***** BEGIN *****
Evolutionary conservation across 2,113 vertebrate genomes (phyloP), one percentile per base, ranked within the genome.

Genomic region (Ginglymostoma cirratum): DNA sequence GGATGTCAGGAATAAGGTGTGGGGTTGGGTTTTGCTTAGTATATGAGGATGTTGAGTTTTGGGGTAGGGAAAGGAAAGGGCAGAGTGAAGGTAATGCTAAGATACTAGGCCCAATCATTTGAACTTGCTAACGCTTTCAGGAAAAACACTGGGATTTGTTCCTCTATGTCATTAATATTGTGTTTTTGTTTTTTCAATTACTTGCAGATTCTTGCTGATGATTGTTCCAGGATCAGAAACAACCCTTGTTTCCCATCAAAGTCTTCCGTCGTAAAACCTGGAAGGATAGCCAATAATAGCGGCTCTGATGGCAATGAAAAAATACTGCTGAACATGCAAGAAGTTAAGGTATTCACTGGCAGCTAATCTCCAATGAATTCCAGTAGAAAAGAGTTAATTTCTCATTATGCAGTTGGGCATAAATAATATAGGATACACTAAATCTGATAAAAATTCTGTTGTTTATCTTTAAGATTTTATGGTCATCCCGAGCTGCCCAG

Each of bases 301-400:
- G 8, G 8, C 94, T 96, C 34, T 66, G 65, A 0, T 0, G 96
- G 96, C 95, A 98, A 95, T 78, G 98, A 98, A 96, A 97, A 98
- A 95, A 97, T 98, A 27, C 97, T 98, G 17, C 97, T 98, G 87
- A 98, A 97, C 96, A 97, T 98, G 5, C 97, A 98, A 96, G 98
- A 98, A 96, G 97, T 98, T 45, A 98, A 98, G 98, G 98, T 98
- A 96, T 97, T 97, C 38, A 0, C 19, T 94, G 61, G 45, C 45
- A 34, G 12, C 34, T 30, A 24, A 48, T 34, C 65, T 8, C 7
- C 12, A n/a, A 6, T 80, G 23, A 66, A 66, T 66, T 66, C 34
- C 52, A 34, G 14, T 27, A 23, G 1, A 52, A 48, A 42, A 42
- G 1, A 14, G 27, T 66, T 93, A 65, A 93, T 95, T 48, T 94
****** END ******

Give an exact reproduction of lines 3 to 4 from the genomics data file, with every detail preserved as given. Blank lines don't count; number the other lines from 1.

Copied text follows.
Each of bases 301-400:
- G 8, G 8, C 94, T 96, C 34, T 66, G 65, A 0, T 0, G 96